Montreal Canadiens general manager Marc Bergevin undeniably got his man by signing defenseman Jeff Petry earlier this week, but there’s always two sides to every coin. And, just as undeniably, Petry cost a pretty penny.
In Petry’s case, that would be 3.3 billion pennies to be exact. Or, more practically speaking, $33 million over six years. That amounts to a salary-cap hit of $5.5 million.
His current hit is $3.075 million. That’s a hefty raise for a defenseman who, despite being instrumental in taking some weight off P.K. Subban’s shoulders these past playoffs, is essentially what most Habs fans had hoped Tom Gilbert would be when Bergevin signed him for $5.6 million for two seasons last summer.
Granted, Petry is just 27, and, whereas Gilbert (32) by and large struggled this past season, Petry for all intents and purposes flourished, even by non-Edmonton Oilers standards.
Including the playoffs, he scored 10 points (five goals) in 31 games, which translates to 26 points over 82 games. He was on pace for just 21 (6) with the Oilers, while the 13 goals he in theory would have scored over a full season with the Habs would have been just two less relative to P.K. Subban for the team lead among defenseman.
Jeff Petry versus…
Perhaps more impressively, he would have just missed hitting the top 10 in the league in that category, with one more hypothetical goal relative to such young studs as John Carlson (Washington Capitals), Aaron Ekblad (Florida Panthers), Torey Krug (Boston Bruins), and two more than Kris Letang (Pittsburgh Penguins), Mark Giordano (Calgary Flames), and, of course, Yannick Weber (Vancouver Canucks).
That last one? Maybe not so complimentary, but very interesting nevertheless. Weber, who became an unrestricted free agent when the Habs opted not to qualify him ahead of the 2013-14 season, is only one year younger than Petry and made just $850,000 this past year.
As Weber is now a restricted free agent again, it will be more interesting to see how much of a raise he gets, because, while Petry was on pace for more goals than all of the names above, he would have been nowhere close in terms of total points, except in regard to Weber who scored just 21 total.
Due to Weber’s renewed restricted free agent status (in addition to his lack of physicality; 66 hits vs. 145 for Petry), he admittedly may not be the best point of comparison, but other less-than-flattering ones exist for Montreal.
San Jose Sharks defenseman Marc-Edouard Vlasic, 28, scored 23 points (9 goals) in 70 games. He’s in the middle of a five-year contract with a cap hit of $4.25 million. If you want to meanwhile argue that there’s been some contractual inflation in the few years since he his deal began in 2013-14, then, for another example, take Los Angeles King Alec Martinez, whose new contract kicks in next season. He is also 27 going on 28. He chipped in 22 points (6 goals) in just 56 games. His cap hit over his six-year (same term) deal is $4 million.
Paying a Premium
While Bergevin really wanted Petry to stay with the team, it’s crystal clear he paid a premium to convince him to (in addition apparently to giving him a no-movement clause for the first thee years of the deal). In a way, that’s how it should be, seeing as the Canadiens weren’t just convincing him to stay but also to forego his first unrestricted free agency period.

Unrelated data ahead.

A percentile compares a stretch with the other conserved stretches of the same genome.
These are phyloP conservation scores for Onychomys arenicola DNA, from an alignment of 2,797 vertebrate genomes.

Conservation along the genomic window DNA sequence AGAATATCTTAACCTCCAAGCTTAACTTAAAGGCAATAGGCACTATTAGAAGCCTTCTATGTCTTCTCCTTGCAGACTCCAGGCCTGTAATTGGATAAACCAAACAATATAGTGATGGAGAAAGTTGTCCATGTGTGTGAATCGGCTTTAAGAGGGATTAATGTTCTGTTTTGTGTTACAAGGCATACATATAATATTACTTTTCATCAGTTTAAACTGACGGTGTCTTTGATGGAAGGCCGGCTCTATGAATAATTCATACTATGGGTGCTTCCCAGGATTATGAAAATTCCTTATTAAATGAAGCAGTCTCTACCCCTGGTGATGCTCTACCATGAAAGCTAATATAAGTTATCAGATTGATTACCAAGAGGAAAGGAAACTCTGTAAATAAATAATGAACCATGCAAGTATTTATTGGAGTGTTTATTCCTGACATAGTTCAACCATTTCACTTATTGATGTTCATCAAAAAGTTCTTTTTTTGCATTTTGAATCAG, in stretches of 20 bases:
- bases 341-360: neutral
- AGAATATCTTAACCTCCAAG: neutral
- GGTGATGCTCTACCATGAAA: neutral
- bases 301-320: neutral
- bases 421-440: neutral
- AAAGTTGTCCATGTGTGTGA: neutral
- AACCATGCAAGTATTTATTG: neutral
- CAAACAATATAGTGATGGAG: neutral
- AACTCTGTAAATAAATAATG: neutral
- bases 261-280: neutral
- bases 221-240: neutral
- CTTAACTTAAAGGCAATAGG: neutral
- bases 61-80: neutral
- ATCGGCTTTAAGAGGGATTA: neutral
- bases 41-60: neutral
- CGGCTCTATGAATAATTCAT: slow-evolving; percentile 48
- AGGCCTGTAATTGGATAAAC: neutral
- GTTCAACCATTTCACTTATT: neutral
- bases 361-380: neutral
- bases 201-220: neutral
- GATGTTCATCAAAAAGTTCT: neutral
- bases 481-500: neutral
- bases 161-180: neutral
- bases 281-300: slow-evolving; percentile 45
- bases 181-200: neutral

Looking at it another way, though, Petry could have waited the extra month to test free agency and see what other offers were out there. Why didn’t he unless he felt no other team was going to offer him nearly as much? Did he also have reason to believe that Bergevin’s generosity (or insanity) was of the fleeting variety and that he had to sign right away?
And maybe that’s just it, Bergevin temporarily lost his mind, because, as a result of this signing, the now-in-doubt $71.5-million salary-cap figure for the 2015-16 season is about $5 million away with several key players left to be signed, including restricted free agents Alex Galchenyuk and Nathan Beaulieu. Barring a miracle, Montreal will now have to trade one of their bigger bargaining chips, without much if anything coming back the other way.
Montreal’s defense is essentially set for next season (once Beaulieu signs), but that’s incredibly bad news for Montreal’s anaemic offense and power play, which, even with Galchenyuk coming back, is in dire need of a boost. It’s not like Petry alone is the answer despite the offense he brings from the back-end. He wasn’t for the few months he was here anyway. As a result, one has to question the ranking of Bergevin’s priorities. He can now strike at least one off the list, but at what cost, opportunity and actual?
In Bergevin’s defense, the free-agent cupboard is pretty bare this offseason. So, maybe he felt he had to secure Petry’s services now or risk being left without anyone of value.
Someone’s going to overspend on Washington Capitals defenseman Mike Green, so Bergevin might as well have overpaid Petry, in other words. But, ironically, by getting this huge deal done ahead of schedule the way he did, Bergevin has made his job that much tougher. His shiny, new acquisition just broke the bank and might have so much more.
After 10 years of writing hockey, Ryan decided it was as good a time as any to actually join The Hockey Writers for the 2014-15 season. Having appeared as a guest on such programs as CBC Radio One’s Daybreak, Ryan has written for such publications as the Montreal Gazette and Bleacher Report and worked for the NHL itself and his hometown Montreal Canadiens. He currently covers the Habs for THW as a columnist.